TOPSHAM, Maine — The Maine Board of Overseers has temporarily suspended a Topsham-based lawyer from the practice of law, alleging that she has engaged in a pattern of unresponsiveness to clients, courts and the board itself.
Carolyn M. Asquith of Brunswick, who was suspended as of Monday, faces a final hearing in the case on July 26, according to J. Scott Davis, an attorney for the Maine Board of Overseers of the Bar. Neither Asquith nor her attorney, C. Walter Smith, returned calls from the Bangor Daily News seeking comment.
Asquith’s problems began in June 2011, when District Court Judge Valerie Stanfill filed a complaint with the board that Asquith had failed to report itemized billing in a case, failed to comply with a court order and failed to attend a scheduled court conference in Lewiston District Court, according to a petition for temporary suspension written by Davis and filed in May.
The judge’s complaint led to an investigation by the Board of Overseers, whose primary function is to govern the conduct of lawyers and enforce the Maine Bar Rules. According to Davis, Asquith failed to file a written response to the allegations. This was the first of six complaints of misconduct by Asquith the board had received.
In September 2011, two of Asquith’s clients filed separate but related complaints in regards to fees they had paid to Asquith.
“Asquith totally ignored and failed to file any reply,” reads the petition. “She also failed to appear at the Fee Arbitration Commission Panel’s hearing on January 19, 2012.”
Later that month, the panel ordered Asquith to refund the two clients a total of $13,000, but Asquith failed to do so within a 30-day deadline and did not respond to further inquiries from the Board of Overseers in the matter, according to Davis.
In another matter, Attorney Neil S. Shankman filed a complaint against Asquith in October 2011, alleging that she failed to comply with a court order related to a family matter in Wiscasset District Court. Again, Asquith failed to respond to the complaint by a court-ordered deadline.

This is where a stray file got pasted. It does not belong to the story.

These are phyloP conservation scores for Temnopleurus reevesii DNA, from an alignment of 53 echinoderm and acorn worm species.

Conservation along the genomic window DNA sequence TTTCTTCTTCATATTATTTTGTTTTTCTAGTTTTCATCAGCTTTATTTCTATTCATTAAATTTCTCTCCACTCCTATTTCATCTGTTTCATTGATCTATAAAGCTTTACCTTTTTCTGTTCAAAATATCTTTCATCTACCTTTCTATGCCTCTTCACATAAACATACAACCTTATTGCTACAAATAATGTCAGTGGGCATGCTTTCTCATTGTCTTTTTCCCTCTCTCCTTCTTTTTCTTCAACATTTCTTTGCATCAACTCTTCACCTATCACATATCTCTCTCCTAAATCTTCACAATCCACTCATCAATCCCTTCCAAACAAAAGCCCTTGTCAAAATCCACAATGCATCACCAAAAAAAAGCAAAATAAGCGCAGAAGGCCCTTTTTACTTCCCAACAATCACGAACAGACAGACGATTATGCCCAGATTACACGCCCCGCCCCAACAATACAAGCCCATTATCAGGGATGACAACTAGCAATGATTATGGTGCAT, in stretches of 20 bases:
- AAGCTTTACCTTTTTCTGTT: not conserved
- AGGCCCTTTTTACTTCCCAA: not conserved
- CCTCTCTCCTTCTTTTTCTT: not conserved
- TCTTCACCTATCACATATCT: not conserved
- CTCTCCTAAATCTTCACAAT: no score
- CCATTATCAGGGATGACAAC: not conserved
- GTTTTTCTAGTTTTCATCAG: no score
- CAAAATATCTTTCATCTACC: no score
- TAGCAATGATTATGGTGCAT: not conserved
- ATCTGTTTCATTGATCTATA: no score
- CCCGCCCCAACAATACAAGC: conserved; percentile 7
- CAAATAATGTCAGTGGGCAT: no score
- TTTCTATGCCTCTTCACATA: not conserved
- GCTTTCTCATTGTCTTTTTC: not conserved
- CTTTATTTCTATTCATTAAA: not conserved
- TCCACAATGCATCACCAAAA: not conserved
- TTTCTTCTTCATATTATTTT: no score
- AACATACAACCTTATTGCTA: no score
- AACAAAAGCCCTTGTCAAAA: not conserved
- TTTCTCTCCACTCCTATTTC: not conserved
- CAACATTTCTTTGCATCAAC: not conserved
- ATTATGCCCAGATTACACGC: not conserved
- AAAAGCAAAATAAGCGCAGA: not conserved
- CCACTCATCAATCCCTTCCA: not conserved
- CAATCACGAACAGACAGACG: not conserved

In January 2012, a contractor from Bangor filed a complaint with the board after Asquith failed to pay her for research done at Waldo County Registry of Deeds in April 2011. As with the board’s past complaints, Asquith did not respond.
Another complaint was filed against Asquith in May in relation to a divorce case for which Asquith was paid a $1,200 retainer. The complainant alleges that Asquith failed to file necessary documentation in the West Bath District Court case by a March 15 deadline. Asquith failed to appear at a hearing related to the divorce on May 7, and the client was forced to represent herself.
“By her apparent misconduct in [the] case, Asquith has improperly received an attorney fee without performing any or sufficient legal services, and has also abandoned and neglected that client at the time of her most urgent need, the date of her divorce hearing,” reads the petition written by Davis. “Asquith’s serious misconduct in the … case is ongoing and current, and confirms an urgent need for Asquith to be immediately temporarily suspended from the practice of law in Maine. Her clients and the public are at risk.”
Asquith’s conduct in the divorce case remains under investigation. According to Davis, this is not the first time Asquith’s law license has been in peril. She was administratively suspended from practice by the board for brief periods in 2009 and 2011 because of her failure to comply with annual registration requirements.
Asquith is scheduled to face the charges against her at 2 p.m. July 26 at Cumberland County Courthouse in Portland.